Original post from Globe and Mail by Gary Mason
Scott Ellis does not have a problem if a person wants to pay thousands of dollars for the opportunity to shoot a B.C. grizzly bear, chop off its head for mounting and leave its rotting corpse for animals to scavenge.
“Does the bear care?” says Mr. Ellis, the executive director of the Guide Outfitters Association of B.C.
“It’s already dead. Whatever you decide to do with it, he doesn’t care. And in the circle of life, there are other things that will feed off of that carcass: wolves, coyotes, birds. All that meat will be absorbed into the environment by other creatures.”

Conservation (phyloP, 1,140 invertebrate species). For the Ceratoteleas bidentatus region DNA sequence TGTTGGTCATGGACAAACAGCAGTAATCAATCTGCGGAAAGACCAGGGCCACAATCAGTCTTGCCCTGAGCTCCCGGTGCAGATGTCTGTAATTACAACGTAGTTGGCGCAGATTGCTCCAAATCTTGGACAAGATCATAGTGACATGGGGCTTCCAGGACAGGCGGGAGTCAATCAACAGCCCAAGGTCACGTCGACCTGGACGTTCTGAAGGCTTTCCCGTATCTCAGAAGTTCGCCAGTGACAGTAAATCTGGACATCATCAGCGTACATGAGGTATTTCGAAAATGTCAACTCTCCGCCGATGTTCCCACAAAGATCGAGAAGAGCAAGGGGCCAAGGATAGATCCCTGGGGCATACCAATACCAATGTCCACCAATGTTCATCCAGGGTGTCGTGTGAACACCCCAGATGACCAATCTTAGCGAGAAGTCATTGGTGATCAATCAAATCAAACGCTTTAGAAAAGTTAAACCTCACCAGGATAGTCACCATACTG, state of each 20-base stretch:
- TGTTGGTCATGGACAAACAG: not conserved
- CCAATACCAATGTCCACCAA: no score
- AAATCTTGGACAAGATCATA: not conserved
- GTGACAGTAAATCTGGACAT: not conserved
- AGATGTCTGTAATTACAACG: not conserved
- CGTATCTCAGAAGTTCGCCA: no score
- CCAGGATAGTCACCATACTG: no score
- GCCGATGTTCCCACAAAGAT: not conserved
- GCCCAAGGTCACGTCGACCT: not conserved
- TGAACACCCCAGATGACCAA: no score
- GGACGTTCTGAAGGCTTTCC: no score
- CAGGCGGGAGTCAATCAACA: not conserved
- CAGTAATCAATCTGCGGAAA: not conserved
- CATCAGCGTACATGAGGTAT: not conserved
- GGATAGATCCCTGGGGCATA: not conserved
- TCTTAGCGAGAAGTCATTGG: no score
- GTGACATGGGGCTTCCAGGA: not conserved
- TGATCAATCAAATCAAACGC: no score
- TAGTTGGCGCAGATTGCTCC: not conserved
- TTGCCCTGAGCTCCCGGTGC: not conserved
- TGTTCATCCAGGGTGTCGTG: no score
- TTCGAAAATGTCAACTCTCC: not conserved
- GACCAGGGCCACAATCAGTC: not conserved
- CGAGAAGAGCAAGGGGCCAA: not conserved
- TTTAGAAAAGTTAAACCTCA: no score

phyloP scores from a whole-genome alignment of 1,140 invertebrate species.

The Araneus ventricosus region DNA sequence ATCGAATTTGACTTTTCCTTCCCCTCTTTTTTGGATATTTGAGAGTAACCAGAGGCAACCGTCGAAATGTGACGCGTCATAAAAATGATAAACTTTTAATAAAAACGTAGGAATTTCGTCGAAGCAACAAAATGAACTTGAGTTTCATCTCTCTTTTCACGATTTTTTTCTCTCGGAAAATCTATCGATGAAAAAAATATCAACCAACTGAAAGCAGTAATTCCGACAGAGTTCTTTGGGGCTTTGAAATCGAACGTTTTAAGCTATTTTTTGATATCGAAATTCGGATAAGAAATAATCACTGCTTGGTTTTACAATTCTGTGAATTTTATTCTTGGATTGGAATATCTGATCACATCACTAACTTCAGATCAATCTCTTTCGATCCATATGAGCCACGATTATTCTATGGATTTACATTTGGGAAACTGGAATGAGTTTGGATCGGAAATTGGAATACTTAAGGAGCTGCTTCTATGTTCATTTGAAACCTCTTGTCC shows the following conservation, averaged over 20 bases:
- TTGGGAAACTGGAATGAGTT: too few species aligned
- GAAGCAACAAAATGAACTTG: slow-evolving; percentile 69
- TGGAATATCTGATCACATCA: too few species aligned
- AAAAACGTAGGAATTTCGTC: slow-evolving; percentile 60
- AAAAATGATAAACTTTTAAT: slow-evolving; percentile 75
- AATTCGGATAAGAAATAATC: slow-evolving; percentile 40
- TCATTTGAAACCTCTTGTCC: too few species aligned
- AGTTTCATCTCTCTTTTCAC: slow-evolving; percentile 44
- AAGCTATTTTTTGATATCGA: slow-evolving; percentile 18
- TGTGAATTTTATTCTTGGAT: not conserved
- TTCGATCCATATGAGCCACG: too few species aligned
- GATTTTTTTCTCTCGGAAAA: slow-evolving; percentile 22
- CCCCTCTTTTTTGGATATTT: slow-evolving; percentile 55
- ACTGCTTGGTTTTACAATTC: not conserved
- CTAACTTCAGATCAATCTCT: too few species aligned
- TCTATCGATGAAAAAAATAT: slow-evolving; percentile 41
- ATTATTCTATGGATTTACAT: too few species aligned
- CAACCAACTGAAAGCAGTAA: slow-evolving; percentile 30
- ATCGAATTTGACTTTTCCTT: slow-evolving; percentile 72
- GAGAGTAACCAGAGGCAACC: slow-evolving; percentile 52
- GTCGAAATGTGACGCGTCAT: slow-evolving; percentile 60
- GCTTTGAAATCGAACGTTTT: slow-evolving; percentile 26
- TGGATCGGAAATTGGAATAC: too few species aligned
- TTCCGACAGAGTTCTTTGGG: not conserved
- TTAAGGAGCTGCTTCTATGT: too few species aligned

In an hour-long conversation, Mr. Ellis and I debated this subject. I told him I did not think the issue was whether the trophy hunting of grizzlies should be stopped because their numbers are dwindling, rather because it is simply wrong, period. How did his organization defend, on moral grounds, the practice of killing grizzlies for sport?